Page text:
Synopses & Reviews
Simon & Schuster's Guide to Plants and Flowers
is the most useful book gardeners can own -- whether they have a few indoor houseplants on the windowsill or endless acres of flowering trees, flowers, and shrubs. Arranged in sixteen sections with convenient alphabetical headings, Simon & Schuster's Guide to Plants and Flowers
characterizes each plant as to place of origin, propagation, flowering season, best soil type, and amount of water and sunlight needed for healthy growth. Included are all kinds of houseplants, shrubs, vines, cacti, roses, lilies, annuals and perennials. There are also sections devoted to plants for balconies and terraces, plants for borders and rock gardens, medicinal and aromatic plants, wildflowers, orchids, succulents, bulbs, herbs, and aquatic plants. Edited by a member of the Royal Horticultural Society, the book has been especially designed for American gardeners, providing accurate descriptions of plants that thrive in various parts of the country -- the Northeast, Southwest, Midwest, and so on. There is no comparable book available on the market today. This is a must for indoor gardeners, outdoor gardeners, and all those who want to learn more about the wonderful world of plants.
a lovely and delicate deciduous fern with many basal fronds; numerous pinnules (small leaves) which are dark green, kidney-shaped, crenulate or lobate on the upper edge. Many distinct varieties once grown hut now largely disappeared.
Use: as an indoor plant, or to decorate walls and recesses and damp, shady rockeries.
Planting: spring. Keep rhizomes near soil surface. For pot use, supply good drainage and a little time.
Propagation: by division and by spores sown on damp peat and sand, covered with glass to maintain humidity.
Environment and light: adequate hut not direct light, with fairly high humidity level. Avoid hot places, move as little as possible. Slight frost injures fronds; severe frost kills.
Type of soil: ordinary garden soil with peat.
Soil moisture: water plentifully during growing season; in winter keep soil moist only.
2 ARALIA misnamed CASTOR-OIL PLANT
Aralia sieboldii (more correctly Fatsia japonica):
Family: Araliaceae. Name adapted from the Japanese name for this plant Fat Si.
Place of origin: Japan; introduced into Europe in 1838.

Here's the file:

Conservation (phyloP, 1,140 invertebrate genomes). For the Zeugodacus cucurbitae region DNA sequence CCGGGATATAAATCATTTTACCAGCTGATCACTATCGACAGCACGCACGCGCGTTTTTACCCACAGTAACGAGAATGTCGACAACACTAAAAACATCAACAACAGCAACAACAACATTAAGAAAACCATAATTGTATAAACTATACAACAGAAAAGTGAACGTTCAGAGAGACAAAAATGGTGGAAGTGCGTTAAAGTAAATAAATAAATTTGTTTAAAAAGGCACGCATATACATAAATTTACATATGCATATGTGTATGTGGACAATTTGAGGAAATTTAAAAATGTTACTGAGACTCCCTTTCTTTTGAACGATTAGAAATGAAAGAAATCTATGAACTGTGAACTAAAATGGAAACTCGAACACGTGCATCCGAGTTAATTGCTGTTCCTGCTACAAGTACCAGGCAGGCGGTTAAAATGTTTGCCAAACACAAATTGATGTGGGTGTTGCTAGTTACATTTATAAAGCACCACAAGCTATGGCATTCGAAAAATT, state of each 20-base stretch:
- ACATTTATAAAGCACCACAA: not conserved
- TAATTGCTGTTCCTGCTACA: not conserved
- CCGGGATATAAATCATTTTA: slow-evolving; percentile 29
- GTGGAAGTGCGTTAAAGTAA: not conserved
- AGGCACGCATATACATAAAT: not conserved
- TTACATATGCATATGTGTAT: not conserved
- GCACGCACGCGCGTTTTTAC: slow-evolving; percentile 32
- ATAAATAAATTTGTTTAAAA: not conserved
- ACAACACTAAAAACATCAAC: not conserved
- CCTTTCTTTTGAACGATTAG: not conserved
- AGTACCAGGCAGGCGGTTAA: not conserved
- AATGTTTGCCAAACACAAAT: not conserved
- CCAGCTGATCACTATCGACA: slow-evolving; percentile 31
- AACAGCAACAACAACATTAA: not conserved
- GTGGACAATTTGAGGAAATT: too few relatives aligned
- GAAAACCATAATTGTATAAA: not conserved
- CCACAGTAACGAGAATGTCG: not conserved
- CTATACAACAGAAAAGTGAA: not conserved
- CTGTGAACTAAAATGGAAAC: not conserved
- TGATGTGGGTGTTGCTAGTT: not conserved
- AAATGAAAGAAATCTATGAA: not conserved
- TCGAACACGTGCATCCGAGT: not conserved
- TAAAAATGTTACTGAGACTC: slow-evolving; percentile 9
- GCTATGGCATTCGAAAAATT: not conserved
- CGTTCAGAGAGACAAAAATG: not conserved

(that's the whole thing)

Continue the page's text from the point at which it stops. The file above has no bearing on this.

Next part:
a slow growing evergreen plant with large, bright green, smooth, shiny leaves with 7 or 9 (rarely 11) pointed, oblong lobes. Flowers on branching panicles in round, milky-white heads, succeeded by round, black, ivy-like berries.
Flowering time: autumn to winter.
Use: where hardy (temperate climates) makes a useful winter flowering shrub. The cream-splashed leaves of the variety variegata make this a good house plant for cool rooms.
Propagation: by cuttings from sucker shoots in spring, or by division.
Environment and light: adequate light indoors but never in direct sun. Half-shade outdoors.
Type of soil: any good garden soil outdoors; loam, peat or leaf mould and sand (equal parts) for pot work.
Soil moisture: water only when required.
Remarks: shorten straggly growths in spring.
3 ASPARAGUS FERN
Asparagus sprengeri (now more correctly A. densiflorus "Sprengeri"):
Family: Liliaceae. Name given by Theophrastus.
Place of origin: Southern Africa; introduced into Europe in 1890.
a woody stemmed plant with long trailing (or widely climbing) branches 2-6 ft. (1-2 m) long, armed with small hooked prickles and small, flat, evergreen phylloclades, mostly in threes and 1-1 1/2 in. (2.5-4 cm) long. Flowers tiny, white or pinkish, fragrant, in racemes. Fruit: bright red 1/2 in. (1 cm) berries.
Flowering time: early summer.
Use: as an indoor plant, especially suitable for hanging baskets.
Propagation: by division in spring or seed.
Environment and light: ample ventilation, plenty of light, but not direct sun.
Type of soil: dry, permeable and rich. If the soil is not sufficiently rich, the branches of the plant will droop. Feed in summer.
Soil moisture: water regularly, more frequently in the summer months.
Remarks: dwarfs and variegated forms occur.
Aspidistra elatior (A. lurida):
Family: Liliaceae. Name from Greek aspidion, a small round shield, referring to shape of stigma.
Place of origin: Central-eastern Asia; introduced 1822.
perennial plants with underground rhizomatic sterns, long and large radical leaves, upright and well stemmed, with complete, leathery, shiny green lamina, narrowing to a channelled stalk one-third the length of the blade. Purple, insignificant flowers close to ground. Also a variegated green and white leafed variety.
Flowering time: seldom;summer.
Use: withstands poor soil and light and considerable neglect, but needs good light for robust health.
Propagation: by division towards the end of autumn.
Environment and light: needs good light, but not sun; without adequate light the leaves become less shiny. Outdoors it grows well in warm, shady places.
Type of soil: ordinary soil with sand and peat, always with a little organic matter.
Soil moisture: water regularly two or three times weekly, and more often in summer.
Copyright © 1974 by Arnoldo Mandadori Editore, Milano
Table of Contents
Indoor flowering plants
Shrubs and bushes
Succulents and cacti
Spring and Summer plants
Lilies, Amaryllis and their like
Roses and the Rose family
Balcony and Terrace plants
Medicinal and Aromatic Plants
Late blooming plants
Rock garden plants
Water and pool plants